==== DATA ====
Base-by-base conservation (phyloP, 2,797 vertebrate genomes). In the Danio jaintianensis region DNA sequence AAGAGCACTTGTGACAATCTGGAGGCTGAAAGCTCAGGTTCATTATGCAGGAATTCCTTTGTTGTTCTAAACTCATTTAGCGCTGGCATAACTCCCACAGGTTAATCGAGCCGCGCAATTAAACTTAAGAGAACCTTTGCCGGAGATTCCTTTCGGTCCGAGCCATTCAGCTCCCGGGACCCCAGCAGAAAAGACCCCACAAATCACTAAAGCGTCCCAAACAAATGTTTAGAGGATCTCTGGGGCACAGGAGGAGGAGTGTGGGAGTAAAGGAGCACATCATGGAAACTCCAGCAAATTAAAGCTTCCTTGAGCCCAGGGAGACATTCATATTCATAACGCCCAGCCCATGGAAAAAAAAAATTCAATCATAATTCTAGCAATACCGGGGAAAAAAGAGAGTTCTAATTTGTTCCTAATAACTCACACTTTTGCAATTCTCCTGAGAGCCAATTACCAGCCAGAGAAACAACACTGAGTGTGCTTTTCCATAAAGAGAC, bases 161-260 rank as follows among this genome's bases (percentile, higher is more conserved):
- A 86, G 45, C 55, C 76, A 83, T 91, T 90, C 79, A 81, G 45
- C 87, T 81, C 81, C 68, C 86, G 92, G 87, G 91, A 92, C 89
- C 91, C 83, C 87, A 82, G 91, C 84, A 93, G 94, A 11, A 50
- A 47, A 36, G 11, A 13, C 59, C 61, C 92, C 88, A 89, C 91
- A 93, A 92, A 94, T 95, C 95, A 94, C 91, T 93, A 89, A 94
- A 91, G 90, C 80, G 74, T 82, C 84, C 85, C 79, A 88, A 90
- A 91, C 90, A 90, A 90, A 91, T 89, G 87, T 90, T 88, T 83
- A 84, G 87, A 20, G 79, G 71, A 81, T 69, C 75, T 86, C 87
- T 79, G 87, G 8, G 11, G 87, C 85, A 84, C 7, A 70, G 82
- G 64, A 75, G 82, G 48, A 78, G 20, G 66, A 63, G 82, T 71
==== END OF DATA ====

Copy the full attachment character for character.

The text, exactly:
Base-by-base conservation (phyloP, 2,797 vertebrate genomes). In the Danio jaintianensis region DNA sequence AAGAGCACTTGTGACAATCTGGAGGCTGAAAGCTCAGGTTCATTATGCAGGAATTCCTTTGTTGTTCTAAACTCATTTAGCGCTGGCATAACTCCCACAGGTTAATCGAGCCGCGCAATTAAACTTAAGAGAACCTTTGCCGGAGATTCCTTTCGGTCCGAGCCATTCAGCTCCCGGGACCCCAGCAGAAAAGACCCCACAAATCACTAAAGCGTCCCAAACAAATGTTTAGAGGATCTCTGGGGCACAGGAGGAGGAGTGTGGGAGTAAAGGAGCACATCATGGAAACTCCAGCAAATTAAAGCTTCCTTGAGCCCAGGGAGACATTCATATTCATAACGCCCAGCCCATGGAAAAAAAAAATTCAATCATAATTCTAGCAATACCGGGGAAAAAAGAGAGTTCTAATTTGTTCCTAATAACTCACACTTTTGCAATTCTCCTGAGAGCCAATTACCAGCCAGAGAAACAACACTGAGTGTGCTTTTCCATAAAGAGAC, bases 161-260 rank as follows among this genome's bases (percentile, higher is more conserved):
- A 86, G 45, C 55, C 76, A 83, T 91, T 90, C 79, A 81, G 45
- C 87, T 81, C 81, C 68, C 86, G 92, G 87, G 91, A 92, C 89
- C 91, C 83, C 87, A 82, G 91, C 84, A 93, G 94, A 11, A 50
- A 47, A 36, G 11, A 13, C 59, C 61, C 92, C 88, A 89, C 91
- A 93, A 92, A 94, T 95, C 95, A 94, C 91, T 93, A 89, A 94
- A 91, G 90, C 80, G 74, T 82, C 84, C 85, C 79, A 88, A 90
- A 91, C 90, A 90, A 90, A 91, T 89, G 87, T 90, T 88, T 83
- A 84, G 87, A 20, G 79, G 71, A 81, T 69, C 75, T 86, C 87
- T 79, G 87, G 8, G 11, G 87, C 85, A 84, C 7, A 70, G 82
- G 64, A 75, G 82, G 48, A 78, G 20, G 66, A 63, G 82, T 71